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Miniatures Storage

Storage for miniatures is often over looked, but what you need to consider in choosing the right storage solution is where do you game and how do you get there.

If you game at home, than book selves, cabinets or draws, but if you game away from your home, than one of the solutions listed below could be the answer.


Flat bottom boxes are very popular with wargamers who travel to their games by car, because if the miniatures are based up in groups (know as elements), they have low central of gravity.

Miniatures which are more likely to bounce around in a box, then magnetic tape on the bottom of the base of the miniature will secure them into a box lined with steal paper or ferrous tape (or a metal tool box).

Some miniatures are better stored in foam lined boxes, like the larger and heavier miniatures or those on flight stands (Foam is available from most High Street Drapers’ shops).

Also there is a commercial storage system of MDF boxes with inlays which hold each miniatures base separately.

Popular types of boxes

  • Box Files (with the lever and spring removed)
  • Plastic boxes design for keeping copy paper dust free
  • Metal tool boxes
  • Plastic screw and bits boxes
  • MDF boxes

Foam Lined Cases

The use of foam is popular with people who travel on public transport to get thier group. There are a number of manufactures who make bags, backpacks and cases to protect miniatures while in transit.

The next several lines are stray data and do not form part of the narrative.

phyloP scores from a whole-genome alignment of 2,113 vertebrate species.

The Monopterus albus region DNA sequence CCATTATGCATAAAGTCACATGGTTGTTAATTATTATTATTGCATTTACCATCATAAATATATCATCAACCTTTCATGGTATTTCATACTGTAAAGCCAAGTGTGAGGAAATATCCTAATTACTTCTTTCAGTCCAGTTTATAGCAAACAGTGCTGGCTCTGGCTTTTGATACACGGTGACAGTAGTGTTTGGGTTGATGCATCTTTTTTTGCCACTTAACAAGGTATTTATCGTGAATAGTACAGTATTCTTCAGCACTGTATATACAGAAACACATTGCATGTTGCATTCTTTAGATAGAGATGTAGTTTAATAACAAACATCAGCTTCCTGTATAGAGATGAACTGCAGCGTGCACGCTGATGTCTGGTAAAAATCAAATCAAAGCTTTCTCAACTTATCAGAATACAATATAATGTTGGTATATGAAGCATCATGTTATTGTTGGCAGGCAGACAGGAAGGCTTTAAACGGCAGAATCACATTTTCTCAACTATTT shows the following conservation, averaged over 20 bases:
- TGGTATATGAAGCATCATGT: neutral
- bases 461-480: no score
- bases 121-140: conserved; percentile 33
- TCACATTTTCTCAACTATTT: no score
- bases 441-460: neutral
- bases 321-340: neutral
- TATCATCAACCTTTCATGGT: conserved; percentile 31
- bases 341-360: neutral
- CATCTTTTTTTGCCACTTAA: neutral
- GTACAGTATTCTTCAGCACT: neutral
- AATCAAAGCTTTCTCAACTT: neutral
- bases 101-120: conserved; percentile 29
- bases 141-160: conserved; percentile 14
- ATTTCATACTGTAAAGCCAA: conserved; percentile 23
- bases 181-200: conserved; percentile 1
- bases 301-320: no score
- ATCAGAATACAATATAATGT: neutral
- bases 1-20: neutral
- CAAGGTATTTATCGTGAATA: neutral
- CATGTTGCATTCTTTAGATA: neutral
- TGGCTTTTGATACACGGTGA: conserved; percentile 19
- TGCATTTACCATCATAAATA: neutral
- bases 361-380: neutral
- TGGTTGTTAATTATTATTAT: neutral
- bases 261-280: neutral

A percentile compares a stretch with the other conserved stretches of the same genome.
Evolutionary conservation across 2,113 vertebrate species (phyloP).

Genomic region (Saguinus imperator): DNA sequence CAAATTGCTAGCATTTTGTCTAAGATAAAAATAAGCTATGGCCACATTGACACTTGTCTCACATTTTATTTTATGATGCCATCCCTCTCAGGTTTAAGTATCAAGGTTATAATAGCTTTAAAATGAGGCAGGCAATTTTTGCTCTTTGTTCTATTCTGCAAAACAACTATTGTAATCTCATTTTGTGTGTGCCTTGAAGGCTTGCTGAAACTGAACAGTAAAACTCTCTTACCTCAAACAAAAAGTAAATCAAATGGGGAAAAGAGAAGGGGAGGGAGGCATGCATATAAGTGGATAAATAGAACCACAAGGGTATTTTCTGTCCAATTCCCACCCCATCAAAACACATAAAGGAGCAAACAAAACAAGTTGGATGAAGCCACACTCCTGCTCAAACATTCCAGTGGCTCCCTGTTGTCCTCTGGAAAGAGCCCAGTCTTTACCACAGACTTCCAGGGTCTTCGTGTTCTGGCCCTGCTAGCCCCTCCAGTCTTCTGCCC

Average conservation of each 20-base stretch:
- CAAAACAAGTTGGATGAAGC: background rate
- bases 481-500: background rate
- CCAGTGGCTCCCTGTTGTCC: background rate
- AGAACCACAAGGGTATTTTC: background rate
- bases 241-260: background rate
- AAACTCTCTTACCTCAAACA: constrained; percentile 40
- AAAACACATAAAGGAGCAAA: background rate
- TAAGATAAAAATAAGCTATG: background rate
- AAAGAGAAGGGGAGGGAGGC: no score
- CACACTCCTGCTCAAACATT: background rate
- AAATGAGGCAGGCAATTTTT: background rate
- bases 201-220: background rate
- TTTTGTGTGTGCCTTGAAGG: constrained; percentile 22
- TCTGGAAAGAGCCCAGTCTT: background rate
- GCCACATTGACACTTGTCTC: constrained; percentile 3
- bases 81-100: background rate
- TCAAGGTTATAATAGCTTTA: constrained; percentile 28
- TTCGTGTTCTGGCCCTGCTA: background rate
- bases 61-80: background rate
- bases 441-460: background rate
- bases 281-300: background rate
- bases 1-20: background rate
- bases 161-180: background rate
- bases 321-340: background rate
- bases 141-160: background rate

Rare Earth Magnets are not as popular as a storage solution, but they can be used with metal tool boxes or with 2nd magnet stuck in a box. Some gamers mount aircraft models on to flight stands using magnets, so why than use a magnet in a box to store the model aircraft (Keep Rare Earth Magnets away from children and animals, they can be dangerous).

Foam Board

Foam Board is popular with board gamers to make trays to hold board games parts (including plastic miniatures) in game boxes. There are many posts about Foam Board on BGG.

Other Types of Storage

Many gamers have come up with a system which suits their needs. For example, a piece of foam in bottom of a board game box with holes cut out to hold the plastic miniatures for the game. Egg cartons are also useful for in box storage, as can be seen below.

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